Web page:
Why the govt should adopt Buganda’s efforts on land registration



One of the things that have totally eluded the NRM government since 1986 has been finding a solution to illegal eviction of bibanja holders. This has intensified the more land has become commercialized.

In the process, the government has pushed through different pieces of legislation from the 1995 Constitution, the 1998 Land Act, to the 2004 and 2010 amendments.

But all these have failed to curb the rampant problem. Why? Is it because of a bloated bureaucracy or it is a clear case of mis-diagnosis leading to a wrong prescription?  I am bent on believing the latter.

Government needs to go back to the basics. You cannot legislate away such a problem.You need to first create an inventory of all people you need to protect by registering all tenants and then confer upon them the rights and the documentation the law prescribes for them.

In 2014, Buganda kingdom, through Buganda Land Board, launched what would later turn out a successful exercise to register tenants on Buganda kingdom land.

The exercise was voluntary and it has attracted an estimated 300,000 bibanja holdings at a fee of Shs 100,000 per kibanja registered and a fee of Shs 600,000 per survey done.

This exercise attracted applause from various social quarters and scorn from other parties, who have personally denied ever criticizing the idea. Buganda kingdom holds an estimated 700 square miles out of the total kingdom area of 23,708 square miles.

This means the kingdom owns only three per cent of its total land area. It thus implies that streamlining bibanja holding will sort the problem only to the extent of land held by the kingdom.

When the government enacted the 1998 Land Act, Cap 227, it provided for registration of occupants by the registered owner. While it provided for the mechanisms such as land committees and tribunals, these bodies largely remain unfounded. This has left most bibanja holders at a risk of both legal and illegal eviction.

Buganda’s intention of registration of tenants was: to have tenants documented and to secure their occupancy; to encourage them to pay their busuulu/ground rent as stipulated by the law; to encourage them obtain land titles in the long run; to draw up partnerships with financial institutions so that lending to these bibanja holders is made easy and less exploitative.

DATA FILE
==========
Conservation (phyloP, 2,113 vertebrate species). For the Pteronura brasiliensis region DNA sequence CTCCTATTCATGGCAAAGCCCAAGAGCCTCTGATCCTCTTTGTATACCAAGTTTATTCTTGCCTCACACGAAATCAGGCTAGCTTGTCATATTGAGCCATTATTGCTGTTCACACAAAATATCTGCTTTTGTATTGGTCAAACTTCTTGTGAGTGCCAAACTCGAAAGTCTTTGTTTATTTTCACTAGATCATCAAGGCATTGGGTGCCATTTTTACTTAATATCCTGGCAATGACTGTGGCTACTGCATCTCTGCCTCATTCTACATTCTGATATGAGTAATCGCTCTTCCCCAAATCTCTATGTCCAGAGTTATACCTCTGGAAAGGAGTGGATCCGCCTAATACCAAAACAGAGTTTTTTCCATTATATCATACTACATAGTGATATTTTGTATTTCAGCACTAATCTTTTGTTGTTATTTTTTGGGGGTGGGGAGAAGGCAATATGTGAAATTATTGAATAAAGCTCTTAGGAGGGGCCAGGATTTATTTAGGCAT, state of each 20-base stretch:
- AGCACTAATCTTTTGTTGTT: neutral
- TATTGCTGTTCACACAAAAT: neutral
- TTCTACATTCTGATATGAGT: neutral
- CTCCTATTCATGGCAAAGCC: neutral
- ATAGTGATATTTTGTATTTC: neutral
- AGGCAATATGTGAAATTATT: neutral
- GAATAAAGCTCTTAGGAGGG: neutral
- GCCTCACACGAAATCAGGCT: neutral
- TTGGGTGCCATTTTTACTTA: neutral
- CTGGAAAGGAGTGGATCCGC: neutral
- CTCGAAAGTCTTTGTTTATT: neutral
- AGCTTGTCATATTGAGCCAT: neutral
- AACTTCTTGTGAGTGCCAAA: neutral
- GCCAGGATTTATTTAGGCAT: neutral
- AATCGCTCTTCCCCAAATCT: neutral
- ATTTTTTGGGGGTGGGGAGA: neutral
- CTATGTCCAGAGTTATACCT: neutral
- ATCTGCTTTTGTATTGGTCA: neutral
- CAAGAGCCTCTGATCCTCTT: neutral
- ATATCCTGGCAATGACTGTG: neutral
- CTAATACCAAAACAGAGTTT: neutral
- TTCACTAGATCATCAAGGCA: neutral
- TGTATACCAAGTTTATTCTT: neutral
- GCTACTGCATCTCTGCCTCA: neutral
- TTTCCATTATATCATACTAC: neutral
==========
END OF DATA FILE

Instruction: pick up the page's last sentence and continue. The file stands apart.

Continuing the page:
Buganda Land Board is also exploring a future exercise of systematic demarcation where we envisage a time when everybody on Kabaka’s land shall be surveyed and will have a plot number so that we can minimize land wrangles between bibanja holders.

The biggest argument of the anti-registration proponents has been that the fees are high. But none of those has gone ahead to compare, for example, the survey fee of Shs 600,000 with what is actually charged for a survey on the open market.

Anyone who has surveyed land around Wakiso and Kampala can tell you that an average complete survey ranges between Shs 2m and Shs 5m. The fees actually set by Buganda are for the operational expenses such as hiring the surveyors to do the work and the fuel and the incidental cost thereto. 

In the areas of western Uganda and some parts of greater north, government, through the department of survey and mapping, has launched the programme of systematic demarcation. This involves surveying and titling.

It is, however, a donor-funded project. Unfortunately, this project leaves out the tenants on private mailo, which tenure is prevalent in Buganda region. The complication with implementing such a programme in Buganda is that most of the land is privately-owned; so, government will need to strike a delicate balance between individual rights to property of the mailo owner and the tenants. 

This, too, can be circumvented by drawing up tripartite agreements with individual landowners for such a programme.

Definitely, it is an expensive venture. But until we wake up to the reality that legislation is not a silver bullet, and we do a systematic documentation of all tenants, the problem of evictions will outlive even the current government. Buganda kingdom has started on it; government can support and perfect it.

The author is the legal manager and public relations officer of Buganda land Board.


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Buganda Land Board is a Company that was entrusted to manage Buganda Kingdom land that was returned under the restitution of Assets and properties Act 1993, Cap.247 which included the 350 sq. miles and over 300 sq. miles returned in the agreement signed between the president of Uganda and His majesty the Kabaka of Buganda in August 2013.It has branches and service centers in all the 18 counties of Buganda to offer effective service delivery to all its clients.

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